On election night in 2008, I recall feeling a rush of pride in this nation as we elected our first African American president — notwithstanding the fact that I didn’t vote for him. For obvious reasons, it was cast as a historic election and it surely lived up to its billing.
Now we’re on the cusp of another historic election as Hillary Clinton will likely become the first female president on Nov. 8. But it’s almost as if Hillary’s gender is a sideshow to another historic aspect of Campaign 2016: We have two of the most unlikeable and least popular major-party nominees in my lifetime and the campaign has been so chaotic, personal, and cringeworthy that it will likely be remembered by historians as a dark period in U.S. politics.
The three televised presidential debates between Donald Trump and Clinton were noteworthy not for their substance but for their entertainment value. Last weekend I watched the final of the four presidential debates in 1960 between Sen. John Kennedy and Vice President Richard Nixon.
As a barometer of how far our presidential campaigns have sunk, the Kennedy-Nixon debates should make us all ashamed. Fifty-six years ago, presidential candidates actually answered the questions they were asked. I know it sounds like a quaint notion, but this was before handlers coached their bosses not to answer the questions journalists asked but to answer the questions they wished they had asked.
Kennedy and Nixon did not insult each other. They were respectful. Even when one candidate criticized the other, it was always about public policy. And the journalists themselves asked questions about issues. They did not ask about past statements or actions that were irrelevant to the actual policies the candidates said they wanted to pursue. Imagine that.
Fast forward to 2016. Instead of rational debate between two serious candidates eager to talk about issues, we have a pair of office seekers who conform to the most grotesque stereotypes imaginable. And while I find the two major-party candidates objectionable on multiple levels, the choice for me is clear.
Most of the blame for the tone of the campaign clearly lies with Trump. He can complain all he wants about the “dishonest media,” but he has attracted more critical coverage than Hillary for one reason: he says and does outrageous things almost every day and he’s incapable of staying on message. Even when he attempts to give a policy speech, as he did last month in his now-infamous Gettysburg Address and his Contract With The American Voter, he wandered off script and promised to sue the 10 women who had accused him of sexual misconduct, advancing that story and ensuring it would dominate the news cycle for at least 48 hours.
Far worse, however, is the extent to which Trump has ripped open a scab of intolerance, bigotry, and xenophobia. From open talk about sexually assaulting women, to fat-shaming other women, to urging violence against his detractors, to ridiculing a journalist for his disability, to declaring a judge to be biased against him because of his Mexican heritage, Trump has made public utterances that would have stopped any other presidential candidacy dead in the water. His advocacy for eminent domain makes me cringe in light of the injustice of the Kelo v. the City of New London case.
But don’t take my word for it. For concrete evidence of Trump’s poisonous appeal, look no further than The Crusader, one of the Ku Klux Klan’s largest newspapers and one which bills itself as “The Premier Voice of the White Resistance” and “The Political Voice of White Christian America!”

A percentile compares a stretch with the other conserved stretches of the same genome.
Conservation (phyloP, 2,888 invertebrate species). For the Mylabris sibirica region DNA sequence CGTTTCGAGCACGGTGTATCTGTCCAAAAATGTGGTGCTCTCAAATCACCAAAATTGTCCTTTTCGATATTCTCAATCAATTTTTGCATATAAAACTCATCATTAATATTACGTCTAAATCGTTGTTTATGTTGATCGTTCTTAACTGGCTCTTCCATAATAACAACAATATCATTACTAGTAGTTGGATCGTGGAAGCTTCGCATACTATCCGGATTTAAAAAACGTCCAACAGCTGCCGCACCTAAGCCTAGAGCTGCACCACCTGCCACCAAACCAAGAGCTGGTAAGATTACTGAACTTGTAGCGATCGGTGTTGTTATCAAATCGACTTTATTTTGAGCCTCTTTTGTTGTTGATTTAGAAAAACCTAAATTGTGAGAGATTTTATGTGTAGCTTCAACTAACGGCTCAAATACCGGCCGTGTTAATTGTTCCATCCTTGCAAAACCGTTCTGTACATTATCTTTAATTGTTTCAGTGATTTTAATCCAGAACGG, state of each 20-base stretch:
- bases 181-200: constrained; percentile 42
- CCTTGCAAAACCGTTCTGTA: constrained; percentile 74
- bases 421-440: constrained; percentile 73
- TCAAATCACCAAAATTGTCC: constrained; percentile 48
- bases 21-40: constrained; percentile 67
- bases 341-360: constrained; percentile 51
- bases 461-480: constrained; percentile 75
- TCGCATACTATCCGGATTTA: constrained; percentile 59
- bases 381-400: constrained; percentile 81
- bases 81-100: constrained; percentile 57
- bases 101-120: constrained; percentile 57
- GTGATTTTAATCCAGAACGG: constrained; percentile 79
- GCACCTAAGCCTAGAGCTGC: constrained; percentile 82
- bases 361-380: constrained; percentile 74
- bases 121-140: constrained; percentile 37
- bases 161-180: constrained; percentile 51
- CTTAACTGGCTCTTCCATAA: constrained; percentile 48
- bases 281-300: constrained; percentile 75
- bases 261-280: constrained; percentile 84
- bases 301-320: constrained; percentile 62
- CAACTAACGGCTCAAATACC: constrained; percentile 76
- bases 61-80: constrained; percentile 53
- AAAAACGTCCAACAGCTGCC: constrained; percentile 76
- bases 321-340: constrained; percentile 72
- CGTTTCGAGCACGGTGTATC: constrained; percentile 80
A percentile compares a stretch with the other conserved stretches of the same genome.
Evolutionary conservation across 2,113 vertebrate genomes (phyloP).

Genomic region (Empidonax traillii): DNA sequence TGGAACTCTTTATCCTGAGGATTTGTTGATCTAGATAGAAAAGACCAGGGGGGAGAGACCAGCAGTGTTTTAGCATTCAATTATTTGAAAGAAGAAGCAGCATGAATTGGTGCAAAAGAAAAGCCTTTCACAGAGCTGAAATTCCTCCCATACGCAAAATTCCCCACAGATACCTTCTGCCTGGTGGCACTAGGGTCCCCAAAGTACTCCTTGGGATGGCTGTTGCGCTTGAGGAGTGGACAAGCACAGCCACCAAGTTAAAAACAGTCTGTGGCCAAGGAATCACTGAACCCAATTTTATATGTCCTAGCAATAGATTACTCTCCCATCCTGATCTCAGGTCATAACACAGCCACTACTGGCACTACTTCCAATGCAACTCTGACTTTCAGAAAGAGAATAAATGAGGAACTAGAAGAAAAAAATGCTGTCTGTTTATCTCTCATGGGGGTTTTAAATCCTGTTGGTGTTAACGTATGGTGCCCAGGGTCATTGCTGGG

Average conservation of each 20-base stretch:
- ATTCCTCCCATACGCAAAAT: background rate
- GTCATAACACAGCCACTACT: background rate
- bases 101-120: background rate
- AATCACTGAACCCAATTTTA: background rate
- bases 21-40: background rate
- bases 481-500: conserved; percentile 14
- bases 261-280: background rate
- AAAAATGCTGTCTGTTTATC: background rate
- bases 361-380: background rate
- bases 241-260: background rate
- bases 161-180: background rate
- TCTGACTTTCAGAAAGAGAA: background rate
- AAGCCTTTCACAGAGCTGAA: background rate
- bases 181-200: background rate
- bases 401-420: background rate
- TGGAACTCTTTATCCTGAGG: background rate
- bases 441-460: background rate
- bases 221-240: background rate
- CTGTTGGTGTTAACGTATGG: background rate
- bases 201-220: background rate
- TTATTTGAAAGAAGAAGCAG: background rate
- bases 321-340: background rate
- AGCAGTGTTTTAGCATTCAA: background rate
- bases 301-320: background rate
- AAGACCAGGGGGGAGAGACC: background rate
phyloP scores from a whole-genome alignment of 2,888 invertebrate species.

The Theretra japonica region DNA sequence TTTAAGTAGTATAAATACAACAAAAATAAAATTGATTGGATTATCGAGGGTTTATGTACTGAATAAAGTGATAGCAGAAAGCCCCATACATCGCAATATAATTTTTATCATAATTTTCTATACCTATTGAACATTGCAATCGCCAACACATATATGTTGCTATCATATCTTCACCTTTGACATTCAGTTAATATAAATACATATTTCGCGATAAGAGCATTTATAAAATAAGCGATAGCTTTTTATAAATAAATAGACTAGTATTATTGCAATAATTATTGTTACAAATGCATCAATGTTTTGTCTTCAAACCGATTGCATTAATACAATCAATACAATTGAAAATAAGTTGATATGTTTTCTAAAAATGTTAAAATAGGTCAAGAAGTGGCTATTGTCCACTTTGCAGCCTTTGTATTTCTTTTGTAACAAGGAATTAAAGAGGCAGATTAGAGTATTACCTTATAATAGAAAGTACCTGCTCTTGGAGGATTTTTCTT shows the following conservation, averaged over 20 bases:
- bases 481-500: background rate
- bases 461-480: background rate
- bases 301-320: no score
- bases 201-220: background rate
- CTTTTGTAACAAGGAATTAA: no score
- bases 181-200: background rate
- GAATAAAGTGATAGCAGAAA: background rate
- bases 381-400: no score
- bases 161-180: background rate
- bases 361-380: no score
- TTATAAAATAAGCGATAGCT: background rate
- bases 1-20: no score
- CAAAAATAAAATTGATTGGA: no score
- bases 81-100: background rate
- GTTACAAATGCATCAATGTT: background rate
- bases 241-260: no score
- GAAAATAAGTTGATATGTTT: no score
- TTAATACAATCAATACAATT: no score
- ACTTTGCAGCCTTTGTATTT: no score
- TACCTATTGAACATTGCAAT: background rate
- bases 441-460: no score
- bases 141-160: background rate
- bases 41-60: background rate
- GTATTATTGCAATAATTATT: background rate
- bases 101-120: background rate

The Trump campaign has disavowed The Crusader’s support but Trump’s earlier failure to denounce David Duke was surely seen by the Klansmen as a wink and a nod in their direction.
In the absence of any record of public service, we can only go on what Trump says his policies, if you want to call them that, will look like. At best, they’re an incoherent mix of the unwise and the impractical: building a wall, reneging on trade deals, repealing Obamacare, and a tax cut that independent analysts have estimated would blow a hole in the deficit by anywhere from $6 trillion to $10 trillion, while his opponent’s economic plan would result in a deficit of only $200 billion.
As for Hillary, she’s a typical crooked, money-grubbing Washington careerist — the consummate insider. In other words, she’s just like most of the ruling-class elite. It’s obvious from her actions (e.g. the stinking Clinton Foundation and the private email server) that she doesn’t really think the rules apply to her.
That said, she’s done some good work over years. She was by most accounts, an able U.S. Senator who worked well with Republicans, though her tenure as Secretary of State was mediocre at best. Her attempt as first lady to reform the healthcare system, while well intentioned, was shrouded in secrecy — the same characteristic that almost undid her in this campaign. Hillary is, in a word, just about the only credible candidate the Democrats could have nominated who could actually lose to Trump.
As a status quo candidate, Hillary won’t rock the boat. She won’t change the system unless someone pays her to do it. Trump, on the other hand, talks a good game about change but he has been part of the problem for more than 40 years.
I’ve always marveled at how Trump’s supporters insist their man is an outsider. This is a guy who, after all, brags about buying off politicians. So instead of electing someone who gets bought off, we’re supposed to elect the guy who does the buying. This is change?
No thanks. I’m with Hillary but I’ll be wearing a gas mask the whole time.
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